The Anonymous Widower

Memories Of Althorpe

On The way to Cleethorpes, I passed through Althorpe station.

This Google Map shows the area.


  1. The River Trent flowing South to North.
  2. Keadby power station at the top of the map.
  3. Althorpe station close to the bridge over the river.
  4. The village of Althorpe is at the South of the map by the river.

C and myself had friends, who farmed much of the land in the curve of river, South of the railway.

These are a few tales, some might enjoy.

Althorpe And Princess Diana’s Grave

I was once told, that regularly tourists would appear looking for the last resting place of Princess Diana.

Sat-navs may be a wonderful gadget for some, but they do lead those with a certain lack of common sense on wild goose chases.

C And The Tug-Boats

C once spent a night in their farmhouse, which was by the River Trent.

She didn’t sleep well, as tug-boats pulling barges were constantly going past and sounding their sirens. The river was actually above the house, due to the embankments to stop flooding.

Princess Anne And The Centrefold

Our friends’ daughter was a very good rider in eventing and used to supplement her variable income in the sport with modelling. At one point, I used her for some promotional shots for one of my companies.

Some years ago, she was competing at an event in Yorkshire. Coincidentally, this was just after she had appeared as the centrefold in a well-known men’s magazine.

The event was a bit of a nightmare for her, as paparazzi were following her with open copies of the magazine.

At one point, it all got a bit much, so she decided to sneak back to the calm of her horsebox, by a circuitous route.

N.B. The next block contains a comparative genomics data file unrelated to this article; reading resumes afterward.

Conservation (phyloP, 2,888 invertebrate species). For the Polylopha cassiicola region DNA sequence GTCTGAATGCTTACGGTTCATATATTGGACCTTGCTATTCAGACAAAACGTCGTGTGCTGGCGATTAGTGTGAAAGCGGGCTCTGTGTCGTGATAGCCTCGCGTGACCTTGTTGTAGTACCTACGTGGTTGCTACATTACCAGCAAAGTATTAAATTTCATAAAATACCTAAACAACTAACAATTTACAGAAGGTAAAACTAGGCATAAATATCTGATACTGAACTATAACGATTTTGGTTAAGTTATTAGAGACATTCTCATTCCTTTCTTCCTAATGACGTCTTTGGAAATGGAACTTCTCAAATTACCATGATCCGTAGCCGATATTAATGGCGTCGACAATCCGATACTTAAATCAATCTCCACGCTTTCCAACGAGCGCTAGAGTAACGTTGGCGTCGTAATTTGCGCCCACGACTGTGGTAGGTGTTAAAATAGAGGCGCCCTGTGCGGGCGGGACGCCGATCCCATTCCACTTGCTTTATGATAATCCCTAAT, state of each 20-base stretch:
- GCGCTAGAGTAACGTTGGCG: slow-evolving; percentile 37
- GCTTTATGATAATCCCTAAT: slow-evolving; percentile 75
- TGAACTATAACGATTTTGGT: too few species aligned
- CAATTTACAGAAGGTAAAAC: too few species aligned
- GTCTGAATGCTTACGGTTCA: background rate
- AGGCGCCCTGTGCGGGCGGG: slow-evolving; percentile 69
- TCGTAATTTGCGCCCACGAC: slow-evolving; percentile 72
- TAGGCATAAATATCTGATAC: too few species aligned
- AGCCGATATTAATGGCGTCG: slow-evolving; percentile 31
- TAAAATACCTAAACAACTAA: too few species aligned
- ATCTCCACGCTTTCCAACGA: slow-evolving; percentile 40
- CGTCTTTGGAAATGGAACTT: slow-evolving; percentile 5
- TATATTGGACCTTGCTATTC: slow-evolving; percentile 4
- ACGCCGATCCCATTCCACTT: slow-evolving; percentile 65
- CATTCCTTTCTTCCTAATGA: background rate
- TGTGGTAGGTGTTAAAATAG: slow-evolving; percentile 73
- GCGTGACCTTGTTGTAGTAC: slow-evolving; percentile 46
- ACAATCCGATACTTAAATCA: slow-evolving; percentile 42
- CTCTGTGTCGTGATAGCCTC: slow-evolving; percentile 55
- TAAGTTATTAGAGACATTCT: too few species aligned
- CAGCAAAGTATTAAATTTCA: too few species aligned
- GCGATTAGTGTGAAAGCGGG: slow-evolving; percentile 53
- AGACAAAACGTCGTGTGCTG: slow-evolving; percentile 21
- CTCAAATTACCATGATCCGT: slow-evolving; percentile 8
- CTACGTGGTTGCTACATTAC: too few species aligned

As she walked back, she encountered Princess Anne, who was also competing and using the same route to avoid the paparazzi.

They talked about the pressures of the paparazzi, who were being a nuisance, with the Princess saying, she approved of my friends’ daughter’s modelling and hoped it continued, as it had taken the pressure off herself.


My friends’ farm was not far from Flixborough, which is infamous for the Flixborough Disaster in 1974, when a chemical plant exploded and killed 28 people and seriously injured a further 36.

My friends also lost several thousand pigs because of the explosion.

Wikipedia says this about the cause of the explosion.

The disaster involved (and may well have been caused by) a hasty modification. There was no on-site senior manager with mechanical engineering expertise (virtually all the plant management had chemical engineering qualifications); mechanical engineering issues with the modification were overlooked by the managers who approved it, nor was the severity of the potential consequences of its failure appreciated.

At the time, I had just left ICI and I was still in contact with my former colleagues.

One told me, that he had met a Senior ICI Engineer, who had been involved with the enquiry into the disaster.

The plant had been a copy of a Dutch plant, that had been built to metric units, which were converted to Imperial to build the Flixborough plant.

As ICI had used metric units since the mid-1950s, there was considerable alarm in the mind of the Senior Engineer, that when the hasty modification was made, someone got mixed up.

Would the Flixborough disaster have happened, if the plant had been built as a copy of the Dutch plant using metric units?